Beneath the Surface

Meet the staff powering NREL's water power research and development.

The seabed as viewed underwater overlain with water-related icons.
Photo from iStock, modified by Tara Smith, NREL

The research and advances in hydropower and marine energy at NREL is only possible thanks to the hard work of the staff beneath the surface. Check out this running profile series in the lab's water power newsletter, The Current, and water power news that highlights interviews with members of NREL's water power team, in which they share their stories from career path to passion for their work and hopes for the future of renewable energy.

Learn about joining NREL on our Work With Us page.

Tina Ortega

How a High School Essay Steered Tina Ortega Toward a Career in Marine Energy

Tina Ortega’s connection to and reverence for the natural world inspired her to seek out a career that would help protect the environment.

Alec Schnabel

Alec Schnabel Has the Power (and the Power Electronics) To Advance Wave Energy

Alec Schnabel, who is part of the first generation to watch climate change happen in real time, decided early on in his career that he wanted to help find solutions to combat the crisis.

Nicole Mendoza

Nicole Mendoza Is a Supersonic Environmentalist

Learn how Nicole Mendoza is building extra-sustainable clean energy technologies, including kelp-like wave energy devices that mimic her beloved nature.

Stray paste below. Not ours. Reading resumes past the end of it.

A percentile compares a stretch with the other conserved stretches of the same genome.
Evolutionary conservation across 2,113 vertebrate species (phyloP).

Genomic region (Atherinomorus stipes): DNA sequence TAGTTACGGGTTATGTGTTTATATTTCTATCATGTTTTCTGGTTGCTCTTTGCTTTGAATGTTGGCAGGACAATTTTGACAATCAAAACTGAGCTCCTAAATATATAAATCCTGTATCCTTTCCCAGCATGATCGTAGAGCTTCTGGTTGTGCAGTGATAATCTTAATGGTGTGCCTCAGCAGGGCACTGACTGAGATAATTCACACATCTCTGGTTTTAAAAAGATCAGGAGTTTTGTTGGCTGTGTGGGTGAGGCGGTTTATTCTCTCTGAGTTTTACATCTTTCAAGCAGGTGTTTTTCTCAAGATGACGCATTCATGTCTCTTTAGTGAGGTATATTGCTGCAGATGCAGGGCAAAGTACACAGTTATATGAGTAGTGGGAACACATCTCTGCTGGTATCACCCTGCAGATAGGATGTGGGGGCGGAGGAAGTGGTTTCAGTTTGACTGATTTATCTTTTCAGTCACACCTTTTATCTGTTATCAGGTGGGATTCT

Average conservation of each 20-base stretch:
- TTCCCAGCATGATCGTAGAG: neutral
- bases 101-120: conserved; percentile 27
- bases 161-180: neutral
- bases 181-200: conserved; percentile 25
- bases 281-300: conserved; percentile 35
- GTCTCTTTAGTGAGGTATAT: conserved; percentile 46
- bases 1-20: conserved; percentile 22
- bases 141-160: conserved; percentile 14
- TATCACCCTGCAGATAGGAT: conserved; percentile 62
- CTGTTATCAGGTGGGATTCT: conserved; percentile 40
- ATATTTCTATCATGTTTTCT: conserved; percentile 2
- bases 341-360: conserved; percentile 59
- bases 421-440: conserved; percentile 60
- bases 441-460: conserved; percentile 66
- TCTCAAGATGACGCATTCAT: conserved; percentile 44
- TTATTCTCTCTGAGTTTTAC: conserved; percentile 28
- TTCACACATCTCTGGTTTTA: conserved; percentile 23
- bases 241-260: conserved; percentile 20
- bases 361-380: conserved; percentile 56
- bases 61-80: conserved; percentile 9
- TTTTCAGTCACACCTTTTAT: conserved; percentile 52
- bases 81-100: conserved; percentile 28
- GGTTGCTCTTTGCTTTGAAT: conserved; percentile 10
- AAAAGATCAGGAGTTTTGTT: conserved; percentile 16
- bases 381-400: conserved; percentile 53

Headshots of Charles Candon and Rebecca Fao layered on top of an image of light shining underwater

Beneath the Surface: Black Boxes, Robot Arms, and a Beloved Wave Tank

Charles Candon and Rebecca Fao are part of NREL’s testing team, which helps test and hone water power technologies as they journey from model to market. We spoke to them about their career origins and their day-to-day work.

Headshots of Jenny Wiegele, Dale "Scott" Jenne, and Heidi Tinnesand superimposed over a photo taken beneath the surface of a body of water with the sun shining through.

The Spark Squad Behind the Spark Squad

Learn about the spark squad—Jenny Wiegele, Dale "Scott" Jenne, and Heidi Tinnesand—behind the Spark Squad comics, a series created to inspire today’s kids to become tomorrow’s clean energy champions. Turtles, flopping fish, and a chemist dad are what inspired these three to create a series featuring narrator Power Office Gina and the three joules.

Patrick O'Byrne overlain on a black-and-white photo underwater.

From Holes to Coal to Tides: Patrick O’Byrne’s Journey to Clean Energy

When Patrick O’Byrne, a water power intern at NREL, recalls summer vacations on Massachusetts’ beachy Cape Cod, he doesn’t mention sandcastles or boogie boards; he talks about discovering the ocean’s “wild natural systems,” as he calls them. Now, O’Byrne is an engineer, specializing in those wild ocean systems. Read more about his work upgrading all manner of power plants, efforts on the Living Bridge project, and future career plans in renewable energy.

Kerry Strout Grantham overlain on a black-and-white photo underwater.

How Kerry Strout Grantham Negotiates Sustainable Human Growth (and Some Stinky Hikers)